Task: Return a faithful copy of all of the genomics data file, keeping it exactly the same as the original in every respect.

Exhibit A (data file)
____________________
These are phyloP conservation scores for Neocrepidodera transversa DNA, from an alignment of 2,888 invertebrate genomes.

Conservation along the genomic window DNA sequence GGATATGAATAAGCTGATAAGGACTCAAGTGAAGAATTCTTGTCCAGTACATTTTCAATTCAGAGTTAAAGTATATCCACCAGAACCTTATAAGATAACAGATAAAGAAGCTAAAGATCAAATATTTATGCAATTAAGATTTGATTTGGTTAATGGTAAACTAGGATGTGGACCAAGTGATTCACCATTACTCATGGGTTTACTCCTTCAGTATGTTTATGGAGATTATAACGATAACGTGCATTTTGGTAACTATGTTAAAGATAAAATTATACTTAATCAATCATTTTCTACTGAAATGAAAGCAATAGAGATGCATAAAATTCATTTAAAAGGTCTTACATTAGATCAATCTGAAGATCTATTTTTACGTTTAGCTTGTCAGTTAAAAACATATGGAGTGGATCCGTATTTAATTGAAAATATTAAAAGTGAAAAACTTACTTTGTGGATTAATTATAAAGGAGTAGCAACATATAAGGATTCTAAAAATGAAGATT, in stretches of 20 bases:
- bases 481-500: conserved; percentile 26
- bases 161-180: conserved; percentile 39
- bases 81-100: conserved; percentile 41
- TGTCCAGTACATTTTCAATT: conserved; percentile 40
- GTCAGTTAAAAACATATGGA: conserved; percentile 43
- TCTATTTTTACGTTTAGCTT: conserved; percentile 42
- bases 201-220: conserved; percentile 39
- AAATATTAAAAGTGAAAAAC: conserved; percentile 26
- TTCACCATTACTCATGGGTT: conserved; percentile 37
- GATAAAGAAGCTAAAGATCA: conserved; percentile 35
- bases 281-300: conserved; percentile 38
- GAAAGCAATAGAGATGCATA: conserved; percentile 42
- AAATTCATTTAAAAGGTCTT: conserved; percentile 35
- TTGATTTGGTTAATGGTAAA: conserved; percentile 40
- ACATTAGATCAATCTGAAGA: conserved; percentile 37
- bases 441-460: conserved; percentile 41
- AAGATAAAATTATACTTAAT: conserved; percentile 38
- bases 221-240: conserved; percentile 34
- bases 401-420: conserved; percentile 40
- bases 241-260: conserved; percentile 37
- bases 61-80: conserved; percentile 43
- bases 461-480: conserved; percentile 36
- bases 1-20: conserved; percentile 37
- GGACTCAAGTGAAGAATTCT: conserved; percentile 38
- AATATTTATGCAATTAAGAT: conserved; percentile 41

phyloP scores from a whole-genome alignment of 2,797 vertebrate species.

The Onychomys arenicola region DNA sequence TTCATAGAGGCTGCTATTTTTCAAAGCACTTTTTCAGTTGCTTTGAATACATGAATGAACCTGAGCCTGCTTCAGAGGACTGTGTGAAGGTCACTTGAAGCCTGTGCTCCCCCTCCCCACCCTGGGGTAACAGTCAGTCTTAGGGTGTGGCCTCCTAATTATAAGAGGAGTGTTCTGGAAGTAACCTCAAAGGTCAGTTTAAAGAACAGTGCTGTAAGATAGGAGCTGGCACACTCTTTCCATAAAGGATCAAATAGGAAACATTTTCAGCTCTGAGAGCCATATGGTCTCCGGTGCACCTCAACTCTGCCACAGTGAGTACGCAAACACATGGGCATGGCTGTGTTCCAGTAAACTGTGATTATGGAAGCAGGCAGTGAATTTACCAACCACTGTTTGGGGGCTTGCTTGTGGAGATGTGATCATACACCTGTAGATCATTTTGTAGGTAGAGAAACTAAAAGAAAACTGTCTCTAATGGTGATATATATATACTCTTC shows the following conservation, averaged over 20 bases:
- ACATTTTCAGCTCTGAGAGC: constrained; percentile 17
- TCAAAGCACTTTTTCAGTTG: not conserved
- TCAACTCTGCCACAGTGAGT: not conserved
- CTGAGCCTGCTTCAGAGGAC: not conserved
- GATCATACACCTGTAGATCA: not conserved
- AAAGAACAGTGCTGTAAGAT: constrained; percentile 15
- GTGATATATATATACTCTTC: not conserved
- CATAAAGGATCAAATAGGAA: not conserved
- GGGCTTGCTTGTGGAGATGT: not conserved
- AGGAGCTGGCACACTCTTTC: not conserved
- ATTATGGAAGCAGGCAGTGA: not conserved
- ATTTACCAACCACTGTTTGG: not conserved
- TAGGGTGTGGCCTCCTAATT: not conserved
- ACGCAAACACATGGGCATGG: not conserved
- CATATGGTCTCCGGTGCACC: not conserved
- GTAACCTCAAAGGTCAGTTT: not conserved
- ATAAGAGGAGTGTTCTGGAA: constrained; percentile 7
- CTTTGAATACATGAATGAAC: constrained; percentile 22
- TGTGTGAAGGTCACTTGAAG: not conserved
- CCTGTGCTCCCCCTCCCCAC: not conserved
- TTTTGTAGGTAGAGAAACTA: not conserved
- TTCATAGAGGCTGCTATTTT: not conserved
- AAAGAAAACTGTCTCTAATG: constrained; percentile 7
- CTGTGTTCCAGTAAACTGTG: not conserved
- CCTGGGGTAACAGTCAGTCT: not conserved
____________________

These are phyloP conservation scores for Neocrepidodera transversa DNA, from an alignment of 2,888 invertebrate genomes.

Conservation along the genomic window DNA sequence GGATATGAATAAGCTGATAAGGACTCAAGTGAAGAATTCTTGTCCAGTACATTTTCAATTCAGAGTTAAAGTATATCCACCAGAACCTTATAAGATAACAGATAAAGAAGCTAAAGATCAAATATTTATGCAATTAAGATTTGATTTGGTTAATGGTAAACTAGGATGTGGACCAAGTGATTCACCATTACTCATGGGTTTACTCCTTCAGTATGTTTATGGAGATTATAACGATAACGTGCATTTTGGTAACTATGTTAAAGATAAAATTATACTTAATCAATCATTTTCTACTGAAATGAAAGCAATAGAGATGCATAAAATTCATTTAAAAGGTCTTACATTAGATCAATCTGAAGATCTATTTTTACGTTTAGCTTGTCAGTTAAAAACATATGGAGTGGATCCGTATTTAATTGAAAATATTAAAAGTGAAAAACTTACTTTGTGGATTAATTATAAAGGAGTAGCAACATATAAGGATTCTAAAAATGAAGATT, in stretches of 20 bases:
- bases 481-500: conserved; percentile 26
- bases 161-180: conserved; percentile 39
- bases 81-100: conserved; percentile 41
- TGTCCAGTACATTTTCAATT: conserved; percentile 40
- GTCAGTTAAAAACATATGGA: conserved; percentile 43
- TCTATTTTTACGTTTAGCTT: conserved; percentile 42
- bases 201-220: conserved; percentile 39
- AAATATTAAAAGTGAAAAAC: conserved; percentile 26
- TTCACCATTACTCATGGGTT: conserved; percentile 37
- GATAAAGAAGCTAAAGATCA: conserved; percentile 35
- bases 281-300: conserved; percentile 38
- GAAAGCAATAGAGATGCATA: conserved; percentile 42
- AAATTCATTTAAAAGGTCTT: conserved; percentile 35
- TTGATTTGGTTAATGGTAAA: conserved; percentile 40
- ACATTAGATCAATCTGAAGA: conserved; percentile 37
- bases 441-460: conserved; percentile 41
- AAGATAAAATTATACTTAAT: conserved; percentile 38
- bases 221-240: conserved; percentile 34
- bases 401-420: conserved; percentile 40
- bases 241-260: conserved; percentile 37
- bases 61-80: conserved; percentile 43
- bases 461-480: conserved; percentile 36
- bases 1-20: conserved; percentile 37
- GGACTCAAGTGAAGAATTCT: conserved; percentile 38
- AATATTTATGCAATTAAGAT: conserved; percentile 41

phyloP scores from a whole-genome alignment of 2,797 vertebrate species.

The Onychomys arenicola region DNA sequence TTCATAGAGGCTGCTATTTTTCAAAGCACTTTTTCAGTTGCTTTGAATACATGAATGAACCTGAGCCTGCTTCAGAGGACTGTGTGAAGGTCACTTGAAGCCTGTGCTCCCCCTCCCCACCCTGGGGTAACAGTCAGTCTTAGGGTGTGGCCTCCTAATTATAAGAGGAGTGTTCTGGAAGTAACCTCAAAGGTCAGTTTAAAGAACAGTGCTGTAAGATAGGAGCTGGCACACTCTTTCCATAAAGGATCAAATAGGAAACATTTTCAGCTCTGAGAGCCATATGGTCTCCGGTGCACCTCAACTCTGCCACAGTGAGTACGCAAACACATGGGCATGGCTGTGTTCCAGTAAACTGTGATTATGGAAGCAGGCAGTGAATTTACCAACCACTGTTTGGGGGCTTGCTTGTGGAGATGTGATCATACACCTGTAGATCATTTTGTAGGTAGAGAAACTAAAAGAAAACTGTCTCTAATGGTGATATATATATACTCTTC shows the following conservation, averaged over 20 bases:
- ACATTTTCAGCTCTGAGAGC: constrained; percentile 17
- TCAAAGCACTTTTTCAGTTG: not conserved
- TCAACTCTGCCACAGTGAGT: not conserved
- CTGAGCCTGCTTCAGAGGAC: not conserved
- GATCATACACCTGTAGATCA: not conserved
- AAAGAACAGTGCTGTAAGAT: constrained; percentile 15
- GTGATATATATATACTCTTC: not conserved
- CATAAAGGATCAAATAGGAA: not conserved
- GGGCTTGCTTGTGGAGATGT: not conserved
- AGGAGCTGGCACACTCTTTC: not conserved
- ATTATGGAAGCAGGCAGTGA: not conserved
- ATTTACCAACCACTGTTTGG: not conserved
- TAGGGTGTGGCCTCCTAATT: not conserved
- ACGCAAACACATGGGCATGG: not conserved
- CATATGGTCTCCGGTGCACC: not conserved
- GTAACCTCAAAGGTCAGTTT: not conserved
- ATAAGAGGAGTGTTCTGGAA: constrained; percentile 7
- CTTTGAATACATGAATGAAC: constrained; percentile 22
- TGTGTGAAGGTCACTTGAAG: not conserved
- CCTGTGCTCCCCCTCCCCAC: not conserved
- TTTTGTAGGTAGAGAAACTA: not conserved
- TTCATAGAGGCTGCTATTTT: not conserved
- AAAGAAAACTGTCTCTAATG: constrained; percentile 7
- CTGTGTTCCAGTAAACTGTG: not conserved
- CCTGGGGTAACAGTCAGTCT: not conserved